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Ronald McDonald lookalike blames bloggers for “culture of cynicism and despair”

with 4 comments

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Communities Minister Hazel Blears

In a speech pre-released to today’s Guardian, the UK government minister Hazel Blears has picked up Tony Blair’s refrain about the “feral media” being responsible for cynicism and disengagement in British politics. According to Blears:

mostly, political blogs are written by people with a disdain for the political system and politicians, who see their function as unearthing scandals, conspiracies and perceived hypocrisy.

Unless and until political blogging adds value to our political culture, by allowing new and disparate voices, ideas and legitimate protest and challenge, and until the mainstream media reports politics in a calmer, more responsible manner, it will continue to fuel a culture of cynicism and despair.

It always amuses me when New Labour politicians throw up their hands in aggrieved incomprehension at the fact that so many of us rate their honesty and integrity somewhere near that of estate agents.

But the reason we so deeply distrust both our politicians and our estate agents is not because of some right-wing blogger’s conspiracy. It’s because both groups have a hard-earned reputation for dishonesty and cynicism. The current political elite has a long-standing track record of deliberately deceiving the British public – from the big lies over Iraq (see: http://iraqdossier.com/blairslies) to the individual lies routinely told to the families of British citizens murdered overseas (both in my own family’s case and the now-notorious deception meted out to the family of Julie Ward).

Hazel Blears need only look at today’s headlines to see what it takes to move people away from “a culture of cynicism and despair”.

It wasn’t the fault of bloggers, or the media, that the US public was so deeply disillusioned with the government and policies of George W Bush. And neither was it any profound change in tone or attitude by the media or the blogging community that has restored a sense of hope and optimism. It was the emergence of a politician who stood by his principles and opposed the war in Iraq rather than going along with it for political expediency, who has condemned the rampant fear-mongering that the Bush government (often ably assisted by our own) has so often engaged in, and who emphasizes the need for honesty and integrity in politics. Whatever the future holds, it’s clear that the political mood in the US right now is anything but “cynical”.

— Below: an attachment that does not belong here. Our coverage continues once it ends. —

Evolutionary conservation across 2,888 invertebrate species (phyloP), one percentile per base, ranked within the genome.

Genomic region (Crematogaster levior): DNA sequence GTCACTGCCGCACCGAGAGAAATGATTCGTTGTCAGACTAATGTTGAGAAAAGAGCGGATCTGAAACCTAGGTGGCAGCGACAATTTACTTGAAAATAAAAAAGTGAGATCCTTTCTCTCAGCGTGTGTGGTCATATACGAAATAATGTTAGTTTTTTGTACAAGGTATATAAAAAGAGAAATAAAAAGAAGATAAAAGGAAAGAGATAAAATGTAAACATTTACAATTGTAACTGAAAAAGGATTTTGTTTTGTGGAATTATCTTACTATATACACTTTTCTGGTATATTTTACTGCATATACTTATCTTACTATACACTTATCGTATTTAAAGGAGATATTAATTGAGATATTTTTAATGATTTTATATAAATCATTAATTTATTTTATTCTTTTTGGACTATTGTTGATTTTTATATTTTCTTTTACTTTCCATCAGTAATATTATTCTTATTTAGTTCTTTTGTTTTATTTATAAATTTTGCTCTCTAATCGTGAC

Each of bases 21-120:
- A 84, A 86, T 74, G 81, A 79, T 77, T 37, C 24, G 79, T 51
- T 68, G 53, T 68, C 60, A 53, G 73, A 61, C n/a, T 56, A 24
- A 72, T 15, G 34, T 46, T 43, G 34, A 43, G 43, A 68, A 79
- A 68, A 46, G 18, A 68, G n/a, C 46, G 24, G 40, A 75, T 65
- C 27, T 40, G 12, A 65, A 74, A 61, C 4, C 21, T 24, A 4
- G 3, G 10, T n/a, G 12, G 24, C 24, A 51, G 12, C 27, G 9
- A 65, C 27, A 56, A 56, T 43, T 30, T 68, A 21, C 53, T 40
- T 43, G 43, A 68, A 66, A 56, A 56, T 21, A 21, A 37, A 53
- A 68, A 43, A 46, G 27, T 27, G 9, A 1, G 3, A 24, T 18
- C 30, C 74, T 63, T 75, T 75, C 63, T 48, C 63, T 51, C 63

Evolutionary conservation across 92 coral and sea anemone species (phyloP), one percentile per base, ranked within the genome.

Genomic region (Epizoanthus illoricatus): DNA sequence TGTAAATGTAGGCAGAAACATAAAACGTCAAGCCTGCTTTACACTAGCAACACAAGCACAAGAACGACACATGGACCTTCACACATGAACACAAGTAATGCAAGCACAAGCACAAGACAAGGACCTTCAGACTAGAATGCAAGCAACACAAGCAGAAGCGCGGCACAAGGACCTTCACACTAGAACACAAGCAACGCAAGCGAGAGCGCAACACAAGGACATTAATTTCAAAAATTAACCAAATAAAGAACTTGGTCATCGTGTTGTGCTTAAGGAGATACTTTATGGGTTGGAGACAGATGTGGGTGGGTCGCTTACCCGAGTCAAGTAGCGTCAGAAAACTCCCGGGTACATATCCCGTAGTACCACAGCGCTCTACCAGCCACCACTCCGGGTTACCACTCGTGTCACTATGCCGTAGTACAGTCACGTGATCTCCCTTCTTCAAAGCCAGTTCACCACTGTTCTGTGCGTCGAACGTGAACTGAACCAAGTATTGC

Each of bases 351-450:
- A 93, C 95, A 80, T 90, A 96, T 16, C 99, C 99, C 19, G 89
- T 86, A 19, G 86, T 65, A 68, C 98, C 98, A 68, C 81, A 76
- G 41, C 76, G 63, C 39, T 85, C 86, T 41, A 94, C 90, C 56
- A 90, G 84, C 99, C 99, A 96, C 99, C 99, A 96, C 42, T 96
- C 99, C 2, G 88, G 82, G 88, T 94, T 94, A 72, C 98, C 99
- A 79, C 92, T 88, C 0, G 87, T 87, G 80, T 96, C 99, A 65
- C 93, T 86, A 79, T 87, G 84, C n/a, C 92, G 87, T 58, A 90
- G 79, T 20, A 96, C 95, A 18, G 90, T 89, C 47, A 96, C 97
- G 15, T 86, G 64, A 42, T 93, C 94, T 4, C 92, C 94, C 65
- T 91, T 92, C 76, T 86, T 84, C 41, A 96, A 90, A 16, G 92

It seems to me that if Hazel Blears and her New Labour colleagues want to win back our trust, and end the culture of cynicism and despair here in the UK, they could do worse than to take some lessons from Barack Obama.

UPDATE – click here for a characteristically feisty response from one of Hazel Blear’s targets, the blogger Paul Staines, aka “Guido Fawkes”.

4 Responses

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  1. It’s been fairly well documented that Obama’s opposition to the war in Iraq was less to the war itself than to its execution. In any event, he has come out unswervingly in support of increasing US military activity in Afghanistan, which will lead to more useless bloodshed, and indicates that he is no opponent of the ‘War on Terror’.

    Meet the new boss, and don’t get fooled again.

    Mike

    November 6, 2008 at 8:50 am

  2. The cunning so-and-so… I am acutely aware that we need to keep in mind how much optimism and hope there was here in the UK when Blair was elected in 1997 – and look what happened there… But I still think the main point is that levels of public cynicism about politics have a lot more to do with how politicians behave than what people say on blogs (this one included!)

    Richard Wilson

    November 6, 2008 at 9:41 am

  3. PS – Mike, do you have a reference for what you say about Obama’s record on Iraq? His speech from 2002 on wikisource seems pretty unequivocal:

    http://en.wikisource.org/wiki/Barack_Obama's_Iraq_Speech

    Richard Wilson

    November 7, 2008 at 6:48 pm

  4. [...] Ronald McDonald lookalike blames bloggers for “culture of cynicism and despair” [...]


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